Mansfield Cumming was, in many respects the original Q of James Bond fame, experimenting with miniature cameras, rocketry, mysterious telescopes and bombs. He also had a passion for code breaking and invisible inks, encouraging countless experiments, involving various chemicals: potassium permanganate, antipyrine and Sodium nitrate.

No stone was left unturned in the search for the perfect invisible ink, though some stones should, perhaps, have lain undisturbed. Spies were told they might make invisible ink from semen, an interesting example of mixing business with pleasure. The practise was put into cold storage after complaints from those who had to open them. They found the smell off putting.

Maxwell Smith Cumming died in June 1923 just before he was due to retire—for a second time. This time there was no Cumming back. (My apologies)

Friday, 11 March 2016

Twelve Angry Men and a thirteen-inch knife.



 One of the funniest versions of a British Trial is Tony Hancock's Twelve Angry Men, (1959) a parody of the better known film released in 1957. It's worth watching. The parody, less so the film. 

Ever since, I have wanted to serve on a jury, later as a fine excuse for a paid holiday from work. There were other reasons. It seems to be that to be on a jury  constitutes one of the great significant events of life, deciding on the guilt or innocence of another human being. Then there is the ritual, the pageantry, and wigs.

I admit though  a weakness. I’m easily swayed. The Defence and Prosecution would have be swaying like a palm tree in a stiff breeze, and when they came to their closing arguments, my mind would be flickering this way and that like strobe lighting at a badly run disco.

This wouldn’t have been the case had I been on a Jury in Chorley over recent months. Despite the tragic context, it would have been fun watching the Defence trying to make a go of it, the Prosecution salivating over their good luck, even holding back a little. It would have been fun wondering how the woman on trial—Sharon Edwards— had managed to find a Defence Lawyer in the first place, considering what happened to the last one she had come into contact with.
She married him.
Two months later he was dead.
The poor man would regularly come into work bruised and covered in bite marks. Once she threw a coffee table at him. It’s hardly surprising that he turned to alcohol and subsequently lost his job in ‘rationalisation.’This however made things worse, the bullying becoming, if possible, more intense.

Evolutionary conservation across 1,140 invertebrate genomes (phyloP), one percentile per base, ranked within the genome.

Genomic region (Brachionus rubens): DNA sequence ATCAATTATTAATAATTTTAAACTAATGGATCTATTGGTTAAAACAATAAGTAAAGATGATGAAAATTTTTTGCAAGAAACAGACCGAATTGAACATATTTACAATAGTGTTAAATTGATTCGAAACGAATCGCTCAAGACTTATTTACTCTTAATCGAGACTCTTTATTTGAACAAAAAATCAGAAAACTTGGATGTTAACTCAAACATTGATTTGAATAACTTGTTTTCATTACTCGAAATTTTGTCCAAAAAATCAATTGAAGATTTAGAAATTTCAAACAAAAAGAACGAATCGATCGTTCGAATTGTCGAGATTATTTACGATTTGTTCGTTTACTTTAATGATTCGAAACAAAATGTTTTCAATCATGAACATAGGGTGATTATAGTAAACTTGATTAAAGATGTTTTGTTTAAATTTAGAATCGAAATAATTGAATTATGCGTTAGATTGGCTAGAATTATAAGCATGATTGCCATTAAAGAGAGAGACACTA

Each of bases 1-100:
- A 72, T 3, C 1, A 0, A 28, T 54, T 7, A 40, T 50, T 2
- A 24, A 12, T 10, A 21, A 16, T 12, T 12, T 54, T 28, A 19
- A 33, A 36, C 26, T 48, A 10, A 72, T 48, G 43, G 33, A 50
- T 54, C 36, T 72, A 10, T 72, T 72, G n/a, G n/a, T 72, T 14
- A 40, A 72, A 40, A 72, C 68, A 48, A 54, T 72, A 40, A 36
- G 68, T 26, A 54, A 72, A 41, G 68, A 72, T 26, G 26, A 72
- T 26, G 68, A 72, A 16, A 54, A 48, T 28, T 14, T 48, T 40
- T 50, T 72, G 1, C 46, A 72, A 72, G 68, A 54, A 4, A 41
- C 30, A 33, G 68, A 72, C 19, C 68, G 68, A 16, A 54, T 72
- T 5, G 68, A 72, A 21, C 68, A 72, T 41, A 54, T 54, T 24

The day before he was murdered, she was seen in a pub, slapping her husband across the head and calling him a ‘Dickhead.’ On the way home they were cautioned by a policeman, wearing a body camera, which picked up the following exchange: she turning to her husband and screeching, “I’m going to F……g kill you!” Her screeching continued, culminating in ‘I swear, David, when I wake up tomorrow, I don’t know what mood I’ll be in.” The following day her husband’s body was found in bed stabbed through the heart. He had 60 external injuries of which 30 were incised or prod wounds. These included stab wounds to his thigh, finger and a shallow wound to his scalp. A thirteen inch knife was found close to the body.

Her lawyer, David Fish, tried—God Bless him. Amongst items dredged up for the defence was their wedding video from Las Vegas, where she had called him her 'soul-mate,' and he had worn makeup to cover a bruise. She also claimed that on the night in question he had spiked her drink with Diazepam, and that as a result she could not remember a thing.

Anne Whyte, QC for the prosecution went in for the kill, in a manner of speaking:
 Anne Whyte:    “Your husband dies in your bed from a fatal stab wound to his heart that has happened accidentally?”
Sharon Edwards:   “Yes.”
Miss Whyte:    “It is a wound caused by a knife that has gone three inches into his chest,   and you hadn’t realised what had happened?”
Sharon Edwards:   “I hadn’t realised.”
Miss Whyte:    “Although there was an enormous amount of blood on his chest?”
Sharon Edwards:  “I didn’t.’

The jury listened intently as Mrs Edwards claimed that her husband had picked up the knife and held it to his own neck before walking towards her. She had taken the knife from him and he ‘walked into to it.’


And why hadn’t she phoned 999 right away? Her husband had told her not to. 

David Edwards had been a popular lawyer in the Chorley area, and respected by the legal profession in which he served. I imagine for those involved in the trial,  it must have been analogous to having a cop-killer brought into the station. She was found guilty and given twenty years.